Wednesday, November 21, 2007

Real Estate Greenwashing

Greenwashing - the practice of doing something that makes you sound environmentally responsible, but really doesn't amount to much - is not new, but Houston-area real estate blog Swamplot pointed out a new twist on it: an Arizona-based real estate developer is planning new "sustainable" communities around the Houston area. Except, well, there's a problem:

Why do we need the Grand Parkway? [That's a new outer, outer beltway being built on the fringes of the Houston area - just another step toward making San Antonio a Houston suburb! -JW] To connect all those new green-living communities spreading way out into the Texas prairie!

An Arizona development company is master-planning a master-planned community for a tiny 4,000-plus-acre plot in Alvin, linking the Grand Parkway, FM 1462, and highway 288. Yes, that’s bigger than Shadow Creek Ranch.

It’s called Inspiration at Alvin, if you believe the mayor, or Inspiration @ Chocolate Bayou if you believe the Aperion Communities website.

Alvin mayor Gary Appelt announced that the expected population when the project is built out — in 30 years — is 25,000 people. That’s just over six people per acre. No wonder they’re calling it green!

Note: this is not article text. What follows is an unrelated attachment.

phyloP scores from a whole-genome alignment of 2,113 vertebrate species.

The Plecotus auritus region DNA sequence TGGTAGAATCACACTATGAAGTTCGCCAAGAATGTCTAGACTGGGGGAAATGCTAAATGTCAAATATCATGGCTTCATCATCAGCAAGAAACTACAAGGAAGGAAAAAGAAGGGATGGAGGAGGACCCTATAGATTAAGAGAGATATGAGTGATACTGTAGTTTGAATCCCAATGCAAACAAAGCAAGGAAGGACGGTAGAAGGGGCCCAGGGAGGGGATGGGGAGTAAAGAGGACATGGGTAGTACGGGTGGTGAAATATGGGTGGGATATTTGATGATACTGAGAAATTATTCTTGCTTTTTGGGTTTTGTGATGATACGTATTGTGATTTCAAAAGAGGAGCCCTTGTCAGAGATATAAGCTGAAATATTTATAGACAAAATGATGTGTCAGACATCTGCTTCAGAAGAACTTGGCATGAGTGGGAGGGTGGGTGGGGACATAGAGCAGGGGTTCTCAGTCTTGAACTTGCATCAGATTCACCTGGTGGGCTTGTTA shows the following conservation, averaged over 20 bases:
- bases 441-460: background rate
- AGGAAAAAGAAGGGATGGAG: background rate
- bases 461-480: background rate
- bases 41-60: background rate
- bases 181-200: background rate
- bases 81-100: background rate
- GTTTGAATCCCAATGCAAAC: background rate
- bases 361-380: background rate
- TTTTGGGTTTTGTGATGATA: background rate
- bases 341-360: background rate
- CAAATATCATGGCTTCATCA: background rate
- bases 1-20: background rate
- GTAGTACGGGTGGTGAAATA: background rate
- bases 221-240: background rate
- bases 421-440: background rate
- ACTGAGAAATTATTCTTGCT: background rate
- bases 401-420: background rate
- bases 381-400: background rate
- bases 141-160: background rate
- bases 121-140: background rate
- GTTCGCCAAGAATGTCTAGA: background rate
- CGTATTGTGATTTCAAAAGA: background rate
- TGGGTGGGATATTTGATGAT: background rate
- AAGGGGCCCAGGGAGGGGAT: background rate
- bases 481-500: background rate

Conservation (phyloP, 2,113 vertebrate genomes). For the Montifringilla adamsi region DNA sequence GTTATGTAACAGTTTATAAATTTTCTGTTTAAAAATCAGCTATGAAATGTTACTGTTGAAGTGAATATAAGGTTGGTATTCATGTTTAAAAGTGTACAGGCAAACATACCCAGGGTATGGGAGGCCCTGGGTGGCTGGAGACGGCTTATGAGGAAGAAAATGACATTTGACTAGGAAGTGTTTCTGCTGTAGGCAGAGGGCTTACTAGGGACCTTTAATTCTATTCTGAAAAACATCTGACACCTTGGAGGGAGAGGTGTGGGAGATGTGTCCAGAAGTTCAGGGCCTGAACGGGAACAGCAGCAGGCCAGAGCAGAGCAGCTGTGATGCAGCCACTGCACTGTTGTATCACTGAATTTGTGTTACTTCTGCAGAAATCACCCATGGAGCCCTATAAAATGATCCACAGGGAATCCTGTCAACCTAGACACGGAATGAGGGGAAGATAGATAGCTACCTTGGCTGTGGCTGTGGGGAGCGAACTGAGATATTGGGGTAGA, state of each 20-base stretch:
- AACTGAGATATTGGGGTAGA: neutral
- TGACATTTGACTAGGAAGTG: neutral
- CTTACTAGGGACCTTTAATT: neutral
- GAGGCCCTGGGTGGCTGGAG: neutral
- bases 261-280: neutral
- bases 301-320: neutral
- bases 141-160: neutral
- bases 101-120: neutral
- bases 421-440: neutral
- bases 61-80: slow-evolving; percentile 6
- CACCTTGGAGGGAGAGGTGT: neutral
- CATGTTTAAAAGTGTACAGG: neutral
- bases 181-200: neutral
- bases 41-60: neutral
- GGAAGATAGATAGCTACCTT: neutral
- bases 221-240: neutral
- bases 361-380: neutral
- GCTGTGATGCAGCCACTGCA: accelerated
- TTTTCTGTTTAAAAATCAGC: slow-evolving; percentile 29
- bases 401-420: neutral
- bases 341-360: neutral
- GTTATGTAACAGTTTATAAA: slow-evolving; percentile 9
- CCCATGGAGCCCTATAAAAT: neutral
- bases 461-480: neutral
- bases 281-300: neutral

The Aperion web site includes some heady copy (and fairly insipid music - why, oh why, does anyone think a web site should play music without asking first?) like this:
The Inspiration Community family Life District and our Community ConnectionsTM program merge the best of the Internet with traditional social interactions . . . to celebrate life in a whole new way.
Because just talking to the people next door is just so 20th century.

I'm sorry, some marketer is going to hell for writing this stuff. Six people per acre is not sustainable, no matter how many buzzwords you wrap around it.

1 comment:

Lisa Michelle Galley: said...

I just 'stumbled' you since I like the fact that you are exposing one of the ugly truths about how some real estate investors are shamelessly misusing sustainability. I've blogged about greenwashing within real estate myself a few times, but think that there's definitely a need for folks like you to keep exposing this type of problem.